According to the poll, New Yorkers (meaning across the state) agree that Islam is a peaceful religion, by a 54-21 margin (with 24% undecided).
The “peaceful” numbers vary across the state: 62-21 in NYC; 51-25 in the Burbs; and 49-28 upstate.
Finally, respondents overwhelmingly said—71 to 22 percent—that Attorney General Andrew Cuomo should investigate the financing of the proposed Islamic center.
Anger. Pain. Frustration. Confusion.
I’m feeling all of it while talking to 9/11 survivors from these parts about the Great Mosque Controversy.
Several people I’ve reached did not want to talk about it.
Many others, to be honest, did not return my calls. Most of them, I assume, also did not want to talk about it.
But those survivors who have talked to me have very strong feelings.
Mostly against the proposed Islamic center.
Some in favor.
Several people have had no interest in separating the 19 lunatics who carried out the attacks from any or all other Muslims.
I’m more convinced than I was a few days ago that this controversy will get nastier if plans are not changed.
My article should be on LoHud/Journal News on Sunday.
Your mosque round-up • 08.25.10
In case you’re not completely sick of hearing about THE mosque, here is an update of the latest:
NEW YORK (AP) — Mayor Michael Bloomberg delivered an impassioned speech at an event marking the Islamic holy month of Ramadan, saying that not allowing a proposed mosque to be built near ground zero would be “compromising our commitment to fighting terror with freedom.”
“We would undercut the values and principles that so many heroes died protecting,” Bloomberg said at the dinner Tuesday in observance of Iftar, the breaking of the daily fast during Ramadan.
The mayor said he understood the “impulse to find another location for the mosque” but a compromise won’t end the debate.
“The question will then become how big should the no-mosque zone around the World Trade Center be,” Bloomberg said. “There is already a mosque four blocks away. Should it, too, be moved?”
“We’re just a little bit apprehensive that those noble values may be a bit at risk in the way this conversation and debate about the site of the mosque is taking place,” he said.
“I sure don’t have strong feelings on where the mosque should ultimately be,” he added.
Bishop Mark Sisk, the Episcopal Bishop of New York, released a public letter in support of the mosque. It’s a sharp piece based on his personal perspective—but oddly late to the debate:
I am writing to tell you that I wholeheartedly join other religious and civic leaders in calling on all parties involved in the dispute over the planned lower Manhattan Islamic community center and mosque to convert a situation that has sadly become ever more divisive into, as Archbishop Timothy Dolan recently stated, “an opportunity for a civil, rational, loving, respectful discussion.”
The plan to build this center is, without doubt, an emotionally highly-charged issue. But as a nation with tolerance and religious freedom at its very foundation, we must not let our emotions lead us into the error of persecuting or condemning an entire religion for the sins of its most misguided adherents.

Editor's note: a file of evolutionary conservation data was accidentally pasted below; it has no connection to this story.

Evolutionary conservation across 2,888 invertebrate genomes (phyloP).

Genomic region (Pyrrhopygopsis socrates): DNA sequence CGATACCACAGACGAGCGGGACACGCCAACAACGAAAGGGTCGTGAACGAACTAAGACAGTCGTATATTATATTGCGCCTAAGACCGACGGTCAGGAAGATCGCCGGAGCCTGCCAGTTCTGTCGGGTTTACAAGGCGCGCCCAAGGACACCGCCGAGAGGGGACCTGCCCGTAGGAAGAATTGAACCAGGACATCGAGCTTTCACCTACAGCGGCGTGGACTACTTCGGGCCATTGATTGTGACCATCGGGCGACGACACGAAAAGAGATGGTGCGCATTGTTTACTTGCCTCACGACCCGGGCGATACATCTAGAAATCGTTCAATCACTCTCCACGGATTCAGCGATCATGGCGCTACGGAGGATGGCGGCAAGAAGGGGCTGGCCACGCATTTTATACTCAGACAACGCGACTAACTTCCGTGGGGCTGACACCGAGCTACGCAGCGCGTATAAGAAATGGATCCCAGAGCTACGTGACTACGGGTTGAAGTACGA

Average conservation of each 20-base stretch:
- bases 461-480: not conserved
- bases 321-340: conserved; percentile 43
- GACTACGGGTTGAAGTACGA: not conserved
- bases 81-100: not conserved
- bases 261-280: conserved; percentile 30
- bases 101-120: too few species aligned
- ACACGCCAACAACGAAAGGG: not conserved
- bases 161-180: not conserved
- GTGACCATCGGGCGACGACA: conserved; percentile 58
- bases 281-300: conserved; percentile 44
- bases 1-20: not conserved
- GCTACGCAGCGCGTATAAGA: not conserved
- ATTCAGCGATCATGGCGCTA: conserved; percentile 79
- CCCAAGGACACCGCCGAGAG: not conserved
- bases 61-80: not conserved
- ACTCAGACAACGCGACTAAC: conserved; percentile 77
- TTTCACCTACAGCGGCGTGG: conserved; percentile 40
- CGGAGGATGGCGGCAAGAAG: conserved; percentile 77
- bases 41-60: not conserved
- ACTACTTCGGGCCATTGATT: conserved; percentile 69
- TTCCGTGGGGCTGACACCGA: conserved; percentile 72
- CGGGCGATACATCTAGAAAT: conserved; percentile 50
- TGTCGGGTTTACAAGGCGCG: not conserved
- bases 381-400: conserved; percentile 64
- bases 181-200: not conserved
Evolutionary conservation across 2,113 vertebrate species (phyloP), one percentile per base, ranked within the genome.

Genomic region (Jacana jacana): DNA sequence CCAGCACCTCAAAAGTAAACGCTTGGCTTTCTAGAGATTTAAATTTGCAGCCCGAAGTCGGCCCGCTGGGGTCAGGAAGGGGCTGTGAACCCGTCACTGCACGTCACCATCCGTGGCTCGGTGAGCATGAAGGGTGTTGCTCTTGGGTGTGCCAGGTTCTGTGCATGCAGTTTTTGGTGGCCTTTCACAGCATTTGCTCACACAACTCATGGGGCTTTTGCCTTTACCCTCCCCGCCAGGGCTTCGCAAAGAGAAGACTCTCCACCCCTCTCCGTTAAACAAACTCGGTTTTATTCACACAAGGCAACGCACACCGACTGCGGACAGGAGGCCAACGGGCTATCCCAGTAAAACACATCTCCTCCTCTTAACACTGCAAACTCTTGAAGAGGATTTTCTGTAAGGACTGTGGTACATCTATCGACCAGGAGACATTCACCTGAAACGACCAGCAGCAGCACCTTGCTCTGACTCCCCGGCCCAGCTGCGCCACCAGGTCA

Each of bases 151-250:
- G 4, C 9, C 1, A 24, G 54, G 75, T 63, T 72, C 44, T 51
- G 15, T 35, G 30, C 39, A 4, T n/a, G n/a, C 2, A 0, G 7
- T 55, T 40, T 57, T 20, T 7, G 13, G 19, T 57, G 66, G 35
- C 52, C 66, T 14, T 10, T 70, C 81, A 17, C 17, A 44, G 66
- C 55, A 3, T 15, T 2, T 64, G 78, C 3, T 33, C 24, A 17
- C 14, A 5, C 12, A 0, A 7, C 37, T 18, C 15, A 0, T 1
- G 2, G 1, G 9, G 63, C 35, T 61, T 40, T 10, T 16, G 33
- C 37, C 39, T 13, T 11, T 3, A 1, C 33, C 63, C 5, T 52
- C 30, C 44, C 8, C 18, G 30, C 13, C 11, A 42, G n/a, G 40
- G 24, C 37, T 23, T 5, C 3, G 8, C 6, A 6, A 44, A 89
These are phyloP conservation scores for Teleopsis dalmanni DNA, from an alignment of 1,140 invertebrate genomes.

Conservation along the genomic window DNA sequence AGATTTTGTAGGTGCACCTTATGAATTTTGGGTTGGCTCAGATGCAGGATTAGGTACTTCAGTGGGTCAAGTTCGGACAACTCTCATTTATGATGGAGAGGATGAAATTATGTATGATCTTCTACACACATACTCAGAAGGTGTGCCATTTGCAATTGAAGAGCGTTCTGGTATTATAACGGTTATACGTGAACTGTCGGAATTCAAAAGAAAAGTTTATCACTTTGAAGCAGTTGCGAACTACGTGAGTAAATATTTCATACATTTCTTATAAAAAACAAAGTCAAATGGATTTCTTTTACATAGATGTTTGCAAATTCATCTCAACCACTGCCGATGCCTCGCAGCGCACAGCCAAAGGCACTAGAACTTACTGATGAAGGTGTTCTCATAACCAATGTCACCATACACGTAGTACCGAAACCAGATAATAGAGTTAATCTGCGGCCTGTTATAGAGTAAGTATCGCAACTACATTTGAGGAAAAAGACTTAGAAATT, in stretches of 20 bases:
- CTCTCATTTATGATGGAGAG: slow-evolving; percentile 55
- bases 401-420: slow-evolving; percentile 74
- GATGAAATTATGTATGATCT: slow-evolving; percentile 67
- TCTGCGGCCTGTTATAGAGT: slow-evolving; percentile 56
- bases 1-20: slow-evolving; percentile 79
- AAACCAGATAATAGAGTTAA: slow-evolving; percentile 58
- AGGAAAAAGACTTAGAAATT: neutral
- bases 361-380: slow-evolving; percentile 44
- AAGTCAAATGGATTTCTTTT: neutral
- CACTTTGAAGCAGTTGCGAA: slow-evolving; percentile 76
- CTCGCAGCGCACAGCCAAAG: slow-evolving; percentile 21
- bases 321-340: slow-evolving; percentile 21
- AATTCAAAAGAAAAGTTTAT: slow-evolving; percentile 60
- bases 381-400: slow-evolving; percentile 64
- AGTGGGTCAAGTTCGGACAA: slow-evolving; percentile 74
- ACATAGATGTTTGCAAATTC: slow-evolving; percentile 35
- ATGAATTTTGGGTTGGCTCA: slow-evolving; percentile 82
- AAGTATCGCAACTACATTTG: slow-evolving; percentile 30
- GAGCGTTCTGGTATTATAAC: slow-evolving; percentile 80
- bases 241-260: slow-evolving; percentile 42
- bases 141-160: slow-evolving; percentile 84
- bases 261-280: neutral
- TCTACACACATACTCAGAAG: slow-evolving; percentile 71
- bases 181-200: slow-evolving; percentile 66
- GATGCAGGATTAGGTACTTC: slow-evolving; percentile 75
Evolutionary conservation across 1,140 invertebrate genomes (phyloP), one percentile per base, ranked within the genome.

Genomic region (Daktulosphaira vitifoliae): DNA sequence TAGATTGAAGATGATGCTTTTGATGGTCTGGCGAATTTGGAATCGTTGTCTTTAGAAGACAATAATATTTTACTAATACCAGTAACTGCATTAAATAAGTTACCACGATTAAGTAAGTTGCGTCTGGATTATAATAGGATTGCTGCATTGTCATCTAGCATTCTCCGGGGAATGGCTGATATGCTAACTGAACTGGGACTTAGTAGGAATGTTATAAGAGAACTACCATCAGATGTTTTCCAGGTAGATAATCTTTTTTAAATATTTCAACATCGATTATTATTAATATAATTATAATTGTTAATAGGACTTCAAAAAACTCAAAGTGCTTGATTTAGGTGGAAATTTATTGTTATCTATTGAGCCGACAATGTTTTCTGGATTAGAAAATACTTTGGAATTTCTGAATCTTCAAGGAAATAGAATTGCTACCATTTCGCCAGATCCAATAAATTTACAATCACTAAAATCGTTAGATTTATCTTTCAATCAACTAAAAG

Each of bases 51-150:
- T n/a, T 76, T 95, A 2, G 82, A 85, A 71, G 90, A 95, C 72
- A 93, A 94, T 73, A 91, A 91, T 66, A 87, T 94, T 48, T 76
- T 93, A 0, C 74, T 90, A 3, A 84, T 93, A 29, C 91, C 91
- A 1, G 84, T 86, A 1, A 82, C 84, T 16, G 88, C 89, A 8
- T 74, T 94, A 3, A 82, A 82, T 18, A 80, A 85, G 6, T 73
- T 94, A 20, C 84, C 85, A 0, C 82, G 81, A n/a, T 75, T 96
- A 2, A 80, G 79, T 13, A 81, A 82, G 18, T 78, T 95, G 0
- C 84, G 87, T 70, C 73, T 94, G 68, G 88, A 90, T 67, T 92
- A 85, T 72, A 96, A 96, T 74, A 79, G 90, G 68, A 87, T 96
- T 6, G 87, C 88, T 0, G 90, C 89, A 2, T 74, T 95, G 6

The worldwide Islamic community is no more inclined to violence that any other. Within it, however, a struggle is going on – between the majority who seek to follow a moderate, loving religion and the few who would transform it into an intolerant theocracy intent on persecuting anyone, Muslim or otherwise, with whom they disagree. We should all, as Christians, reach out in friendship and love to the peaceful Islamic majority and do all in our power to build and strengthen bridges between our faiths. We should also all remember that the violence and hateful behavior of the extremist are not confined to any one religion. Over the centuries we Christians have numbered more than a few among us who have perpetrated unspeakable atrocities in Christ’s name.
I must admit that I also have a more personal connection with this issue. At the Episcopal Diocese of New York we know the leaders of this project, Imam Feisal Abdul Rauf and his wife Daisy Khan. We know that they are loving, gentle people, who epitomize Islamic moderation. We know that as Sufis, they are members of an Islamic sect that teaches a universal belief in man’s relationship to God that is not dissimilar from mystic elements in certain strains of Judaism and Christianity. Feisal Abdul Rauf and Daisy Khan are, without question, people to whom Christians of good will should reach out with the hand of hospitality and friendship, as they reach out to us. I understand and support their desire to build an Islamic center, intended in part to promote understanding and tolerance among different religions.
For these reasons I applaud the positions taken by Governor Patterson, Mayor Bloomberg and others and look forward to furthering the efforts to resolve this issue. I am convinced, aided and guided by the One God who is creator of all, that people of goodwill can find a solution that will strengthen, rather than divide, the human condition…
Finally, there’s the Greek Orthodox perspective:
NEW YORK (AP) — Supporters of a Greek Orthodox church destroyed on Sept. 11 say officials willing to speak out about a planned community center and mosque near ground zero have been silent on efforts to get the church rebuilt.
But the World Trade Center site’s owner says a deal to help rebuild St. Nicholas Greek Orthodox Church was offered and rejected, after years of negotiations, over money and other issues.
Though the projects are not related, supporters — including George Pataki, New York’s governor at the time of the Sept. 11 attacks — have questioned why public officials have not addressed St. Nicholas’ future while they lead a debate on whether and where the Islamic cultural center should be built.
“What about us? Why have they forgotten or abandoned their commitment to us?” asked Father Alex Karloutsos, assistant to the archbishop of the Greek Orthodox Archdiocese of America. “When I see them raising issues about the mosque and not thinking about the church that was destroyed, it does bother us.”
(AP Photo/Frank Franklin II)
UPDATE: Now we have a 21-year-old guy from Southeast accused of stabbing a Muslim cabbie in NYC.
The driver says this: “Right now the public sentiment is very serious” because of the Ground Zero mosque debate. All drivers should be more careful.”